Learning French gender cues with prototypes

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PIs Presson, MacWhinney
Faculty MacWhinney
Postdocs Pavlik
Others with > 160 hours n/a
Study Start Date 10/03/07
Study End Date 11/28/07
Learnlab French
Number of participants (total) 18
Number of participants (treatment) 18
Total Participant Hours ~40
Datashop? In Prep

Abstract

The goal of this project is to improve the ability of students of Elementary French to determine the gender of French nouns. This improvement is attained through large amounts of adaptive practice, and is measured in terms of ability to generalize to novel nouns. This work emphasizes the role of scheduling in attaining mastery, using the optimized practice scheduling software designed by Pavlik. This is the same system and basic research design (the FaCT System) as in Presson, MacWhinney & Pavlik's previous gender learning study.

Glossary


Research question

This research is designed to discover the best method of producing robust learning of French nominal gender, as well as the factors that make this learning more difficult.

Background and significance

Tucker, Lambert and Rigault (1977) evaluated the L1 (first language) learning of cues to gender in French. More recently, Holmes and Dejean de la Batie (1999) produced the first study of the acquisition of grammatical gender by L2 learners. Holmes and Segui (2004) have extended the detail of these analyses, but so far only with native speakers. Carroll (1999) and Lyster (2006) have explored the role of cue validity and availability in predicting usage by learners. All of these studies underscore the importance of high validity cues for the general vocabulary. However, these cues are only marginally useful for the highest frequency forms, whose gender must be learned more or less by rote. These analyses are in very close accord with the claims of the Competition Model (MacWhinney 1978, 2006).

In the Competition Model, each cue has a strength that is based on its reliability in signaling information (as in, for example, the use of spelling to predict grammatical gender). Some cues are more reliable than others: for instance, in the case of nouns that refer to people, semantic cues (the gender of a person) are more reliable than spelling cues. Over time, a learner picks up on these reliabilities, first acquiring the most clearly reliable cues, then later pulling apart conflicting but frequently co-occurring ones. Cue conflicts are then resolved through a process of competition. A full discussion of cue conflict is found in MacDonald and MacWhinney (1991).

Our goal here is to use these findings to guide effective instruction. One way of doing so is to aim for mastery of some grammatical structure in an L2, in this case grammatical gender, to show that with efficient and optimized practice, the learning gains can be large. We do this using an optimized schedule designed by Pavlik (2005) in the FaCT System and inspired by the memory schedules of Pimsleur (1967). We expect that, with a sufficient amount of practice under the right conditions, grammatical gender assignment can become proceduralized. Although grammatical gender is a relatively simple grammatical structure, and (for English L1 speakers) should show little interference from structures in the native language, this is an important first step toward optimizing grammar learning overall as well as toward learning more about the available mechanisms to learn an L2.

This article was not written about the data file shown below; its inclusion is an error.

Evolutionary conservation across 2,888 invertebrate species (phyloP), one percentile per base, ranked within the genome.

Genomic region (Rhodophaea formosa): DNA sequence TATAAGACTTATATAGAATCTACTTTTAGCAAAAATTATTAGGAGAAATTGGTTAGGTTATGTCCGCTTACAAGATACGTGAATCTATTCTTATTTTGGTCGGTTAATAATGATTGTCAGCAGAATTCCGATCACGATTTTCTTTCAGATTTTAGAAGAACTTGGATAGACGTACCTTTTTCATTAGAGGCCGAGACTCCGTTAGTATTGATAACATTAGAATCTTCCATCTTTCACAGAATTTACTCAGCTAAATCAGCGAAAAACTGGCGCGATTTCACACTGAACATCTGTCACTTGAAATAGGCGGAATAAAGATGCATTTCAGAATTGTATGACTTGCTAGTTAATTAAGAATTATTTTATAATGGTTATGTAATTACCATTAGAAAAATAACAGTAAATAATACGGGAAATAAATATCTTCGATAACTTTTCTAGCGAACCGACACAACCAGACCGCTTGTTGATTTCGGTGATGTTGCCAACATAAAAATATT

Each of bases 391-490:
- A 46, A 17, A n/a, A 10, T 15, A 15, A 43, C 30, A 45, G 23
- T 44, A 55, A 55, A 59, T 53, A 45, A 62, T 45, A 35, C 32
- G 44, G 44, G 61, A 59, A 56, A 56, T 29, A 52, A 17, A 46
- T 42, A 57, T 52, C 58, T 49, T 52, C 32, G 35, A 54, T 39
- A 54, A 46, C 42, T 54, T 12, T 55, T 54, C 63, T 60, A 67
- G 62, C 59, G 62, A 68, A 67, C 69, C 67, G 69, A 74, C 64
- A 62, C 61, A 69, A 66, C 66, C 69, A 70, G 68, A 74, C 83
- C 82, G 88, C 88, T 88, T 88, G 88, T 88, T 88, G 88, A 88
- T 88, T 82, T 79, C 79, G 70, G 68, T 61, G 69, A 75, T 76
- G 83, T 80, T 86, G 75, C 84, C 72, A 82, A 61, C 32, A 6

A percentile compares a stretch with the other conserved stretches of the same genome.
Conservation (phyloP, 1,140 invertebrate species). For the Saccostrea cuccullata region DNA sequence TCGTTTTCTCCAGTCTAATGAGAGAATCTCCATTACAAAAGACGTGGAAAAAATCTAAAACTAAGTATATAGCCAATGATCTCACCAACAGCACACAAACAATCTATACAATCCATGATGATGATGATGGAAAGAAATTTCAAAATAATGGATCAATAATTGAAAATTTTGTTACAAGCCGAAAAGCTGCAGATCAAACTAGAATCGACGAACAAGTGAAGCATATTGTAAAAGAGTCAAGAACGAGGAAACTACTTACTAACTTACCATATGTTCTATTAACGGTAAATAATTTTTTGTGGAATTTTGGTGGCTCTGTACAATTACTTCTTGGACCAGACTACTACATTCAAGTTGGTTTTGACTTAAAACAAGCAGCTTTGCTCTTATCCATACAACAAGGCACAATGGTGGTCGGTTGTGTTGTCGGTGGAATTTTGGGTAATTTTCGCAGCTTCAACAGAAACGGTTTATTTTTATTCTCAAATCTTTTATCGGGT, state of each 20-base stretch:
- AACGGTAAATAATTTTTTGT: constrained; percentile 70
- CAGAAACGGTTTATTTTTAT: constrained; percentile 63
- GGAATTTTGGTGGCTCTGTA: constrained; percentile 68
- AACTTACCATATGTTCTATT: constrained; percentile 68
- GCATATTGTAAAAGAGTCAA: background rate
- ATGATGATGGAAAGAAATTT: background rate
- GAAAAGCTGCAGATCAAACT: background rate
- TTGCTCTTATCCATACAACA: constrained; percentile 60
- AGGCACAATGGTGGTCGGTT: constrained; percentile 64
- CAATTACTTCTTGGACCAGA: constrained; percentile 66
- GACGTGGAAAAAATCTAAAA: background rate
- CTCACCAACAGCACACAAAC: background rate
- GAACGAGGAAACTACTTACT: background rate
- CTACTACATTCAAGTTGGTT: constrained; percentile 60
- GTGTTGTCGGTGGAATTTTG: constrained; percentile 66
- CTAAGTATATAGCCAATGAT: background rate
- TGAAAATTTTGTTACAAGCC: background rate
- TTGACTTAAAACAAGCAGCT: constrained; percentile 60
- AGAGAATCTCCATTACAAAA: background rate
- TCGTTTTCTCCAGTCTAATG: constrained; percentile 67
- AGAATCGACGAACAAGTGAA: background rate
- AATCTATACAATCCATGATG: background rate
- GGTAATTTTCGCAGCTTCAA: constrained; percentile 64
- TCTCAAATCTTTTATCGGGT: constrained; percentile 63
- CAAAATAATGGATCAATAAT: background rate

We are changing instruction here based on whether or not the relevant cue is presented with a salient (because of its frequency and simplicity) prototype or with a larger number of varied exemplars. In both cases, instruction is explicit.

Dependent variables

One primary dependent variable is percentage correct gender judgment for a given rule. Because there are only two genders in French, chance performance is at 50%. On pre- and post-test performance, because of the likelihood of response bias, we use signal detection theory (d-prime) to detect sensitivity to gender cues.

In this study, because we are concerned with increase in skilled performance over time, it is important to consider response latency as a dependent variable. To test the consistency of student responding over time, we use the coefficient of variability (of response latencies) as defined by Segalowitz (e.g., Segalowitz, Segalowitz & Wood, 1998). This tells us whether student responses are highly variable (even if accuracy or average speed are high) or, more like native speakers and other proficient performers, consistently fast and accurate.


Independent variables

First, to ensure that the training is working, we are using a pretest-posttest design to measure the overall effects of the online training. As in previous studies, post-test - pre-test improvement is significantly different from zero, and appears to be bimodal, with some high-gain learners and more low- or no-gain learners.

The main manipulation in this study is the presentation of half the rules with a salient prototype word that follows the cue being taught explicitly. For such "prototype rules," 50% of trials for that rule consist of the prototype, while the other 50% consists of practice with 7 other equally practiced exemplars. In the baseline "exemplar rules," all practice is evenly distributed among 14 exemplars. These rules are randomized for each subject, creating a counterbalanced, within-subjects design in which all students see 14 prototype rules and 14 exemplar rules.

The rules of the study involve a set of 34 cues summarized here.

4 of these cues involve tighter specifications of the shape of more general cues. For example final -té is more specific than final -é. In these specificity relations, the more specific cue should dominate over the less specific cue, but this relation must be learned.

  1. -té f, but
  2. -é m#-tion/-xion/-sion f, but
  3. -on m

6 other cues stand in pairs with the shorter forms being masculine and the longer feminine.